As we know:   Xorig = Xrecon + E
beeing             Xrecon = T * t(P)
E is the Residual Matrix.

In R we have to proceed like this:
Xrecon<-T_nipals%*%(t(P_nipals))
Xorig<-scale(sflw.msc3.tra\$NIRmsc,center=TRUE,scale=FALSE)
Xorig is the original spectra centered.

So, the Error matrix is:
E<-Xorig-Xrecon

Now we can check that:
Xorig==Xrecon+E
gives a TRUE response for all the values

## 5 feb. 2014

### Analyzing Forage Samples (Advices from Robin Malm)

As Robin says we will get always better results drying the samples, because we can make it more homogeneous, after grinding, anyway there is a bigger need to analyze the forage fresh, to get quicker results and decisions.
When working with fresh forage samples (due to the high moisture content), it is important:
1: Take a representative sample.
2: Homogenize the sample correctly.
3: Place it in a large cup  configured to acquire  different subsamples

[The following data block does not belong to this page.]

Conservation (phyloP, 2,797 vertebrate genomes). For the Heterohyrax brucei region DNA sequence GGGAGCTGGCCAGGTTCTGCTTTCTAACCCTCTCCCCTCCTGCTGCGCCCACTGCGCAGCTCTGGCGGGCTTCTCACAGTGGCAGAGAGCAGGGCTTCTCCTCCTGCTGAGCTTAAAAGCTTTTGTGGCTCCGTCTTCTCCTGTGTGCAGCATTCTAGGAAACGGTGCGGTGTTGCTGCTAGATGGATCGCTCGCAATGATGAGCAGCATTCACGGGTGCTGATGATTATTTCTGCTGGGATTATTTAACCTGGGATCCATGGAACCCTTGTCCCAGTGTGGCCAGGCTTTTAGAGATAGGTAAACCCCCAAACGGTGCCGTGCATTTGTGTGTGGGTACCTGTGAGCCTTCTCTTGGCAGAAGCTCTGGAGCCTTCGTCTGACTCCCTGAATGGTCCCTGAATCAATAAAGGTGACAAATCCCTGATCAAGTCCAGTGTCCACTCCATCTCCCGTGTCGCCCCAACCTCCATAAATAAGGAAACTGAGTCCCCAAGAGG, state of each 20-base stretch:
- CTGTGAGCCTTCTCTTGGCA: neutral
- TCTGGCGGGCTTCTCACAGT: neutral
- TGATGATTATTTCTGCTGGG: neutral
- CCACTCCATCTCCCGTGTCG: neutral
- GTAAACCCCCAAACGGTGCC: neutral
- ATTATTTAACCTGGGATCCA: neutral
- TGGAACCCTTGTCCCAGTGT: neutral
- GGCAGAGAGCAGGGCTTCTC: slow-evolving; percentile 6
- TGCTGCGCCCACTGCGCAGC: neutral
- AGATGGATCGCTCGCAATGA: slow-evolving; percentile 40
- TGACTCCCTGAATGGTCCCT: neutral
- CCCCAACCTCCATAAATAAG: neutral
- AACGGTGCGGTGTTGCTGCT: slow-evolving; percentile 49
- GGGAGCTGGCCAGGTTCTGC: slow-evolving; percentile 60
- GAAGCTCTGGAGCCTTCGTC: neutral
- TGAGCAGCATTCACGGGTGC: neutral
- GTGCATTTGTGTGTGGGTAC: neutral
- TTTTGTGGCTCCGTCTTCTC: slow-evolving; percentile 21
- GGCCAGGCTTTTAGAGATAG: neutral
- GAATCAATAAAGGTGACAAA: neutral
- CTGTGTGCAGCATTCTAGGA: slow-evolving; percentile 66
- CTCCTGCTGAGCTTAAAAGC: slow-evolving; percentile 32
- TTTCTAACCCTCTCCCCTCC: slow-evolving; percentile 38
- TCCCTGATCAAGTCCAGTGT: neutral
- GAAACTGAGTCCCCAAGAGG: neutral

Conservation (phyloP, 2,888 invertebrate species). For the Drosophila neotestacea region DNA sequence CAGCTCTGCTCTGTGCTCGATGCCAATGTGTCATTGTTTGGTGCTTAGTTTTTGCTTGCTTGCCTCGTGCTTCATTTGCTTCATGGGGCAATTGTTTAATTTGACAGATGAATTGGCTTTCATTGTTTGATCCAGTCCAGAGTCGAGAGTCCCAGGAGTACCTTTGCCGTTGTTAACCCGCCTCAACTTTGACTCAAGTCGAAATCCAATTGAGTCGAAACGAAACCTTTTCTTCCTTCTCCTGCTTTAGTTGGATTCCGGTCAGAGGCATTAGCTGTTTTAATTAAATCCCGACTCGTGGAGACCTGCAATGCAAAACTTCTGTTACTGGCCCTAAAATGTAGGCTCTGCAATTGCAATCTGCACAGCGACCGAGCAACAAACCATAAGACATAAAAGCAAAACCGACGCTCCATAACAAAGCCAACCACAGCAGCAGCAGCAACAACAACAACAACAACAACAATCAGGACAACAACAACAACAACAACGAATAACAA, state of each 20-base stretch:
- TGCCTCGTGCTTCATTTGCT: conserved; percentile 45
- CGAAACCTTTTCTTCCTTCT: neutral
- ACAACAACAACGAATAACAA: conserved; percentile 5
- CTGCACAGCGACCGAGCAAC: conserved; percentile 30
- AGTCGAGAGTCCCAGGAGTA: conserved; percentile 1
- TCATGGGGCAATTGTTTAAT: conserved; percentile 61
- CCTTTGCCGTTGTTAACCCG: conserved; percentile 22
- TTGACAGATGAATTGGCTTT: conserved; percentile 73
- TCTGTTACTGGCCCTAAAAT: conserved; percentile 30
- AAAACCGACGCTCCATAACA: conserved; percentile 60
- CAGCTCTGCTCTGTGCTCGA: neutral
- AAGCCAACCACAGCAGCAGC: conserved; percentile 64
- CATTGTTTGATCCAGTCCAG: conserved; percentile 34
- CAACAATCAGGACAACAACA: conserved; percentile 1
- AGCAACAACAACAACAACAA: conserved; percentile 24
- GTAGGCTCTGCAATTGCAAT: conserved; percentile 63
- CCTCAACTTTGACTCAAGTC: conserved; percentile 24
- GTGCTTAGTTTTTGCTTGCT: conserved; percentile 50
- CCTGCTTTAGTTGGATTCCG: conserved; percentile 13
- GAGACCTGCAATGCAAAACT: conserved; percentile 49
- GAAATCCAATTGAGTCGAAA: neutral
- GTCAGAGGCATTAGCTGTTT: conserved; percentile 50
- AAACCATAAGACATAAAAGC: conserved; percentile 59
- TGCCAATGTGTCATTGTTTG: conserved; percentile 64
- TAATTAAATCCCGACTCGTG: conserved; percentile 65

4: As soon as you scan the sample, analyze it in the Lab for reference data (the same placed in the large cup) and  link the lab values to the spectra.
5: Include the variability of temperature in the model.Temperature in change along the year, so in this case a repeatibility file can help to make the model more stable to this changes.
6: Of course, the quality of the Lab analysis is very important.

## 4 feb. 2014

### Statistics for NIR Network Monitoring (SST, SSW and SSB)

I want to share this videos  from the Khan Acedemy, because the SST (Total Sum of Squares), SSW (Sum of Squares Within) and SSB (Sum of Square Between) are part of other which will help to develop other formulas trying to understand how a NIR Network performs (evaluating the predicted results from diferent  standardized NIR instruments in the Network).
I will continue with this in future posts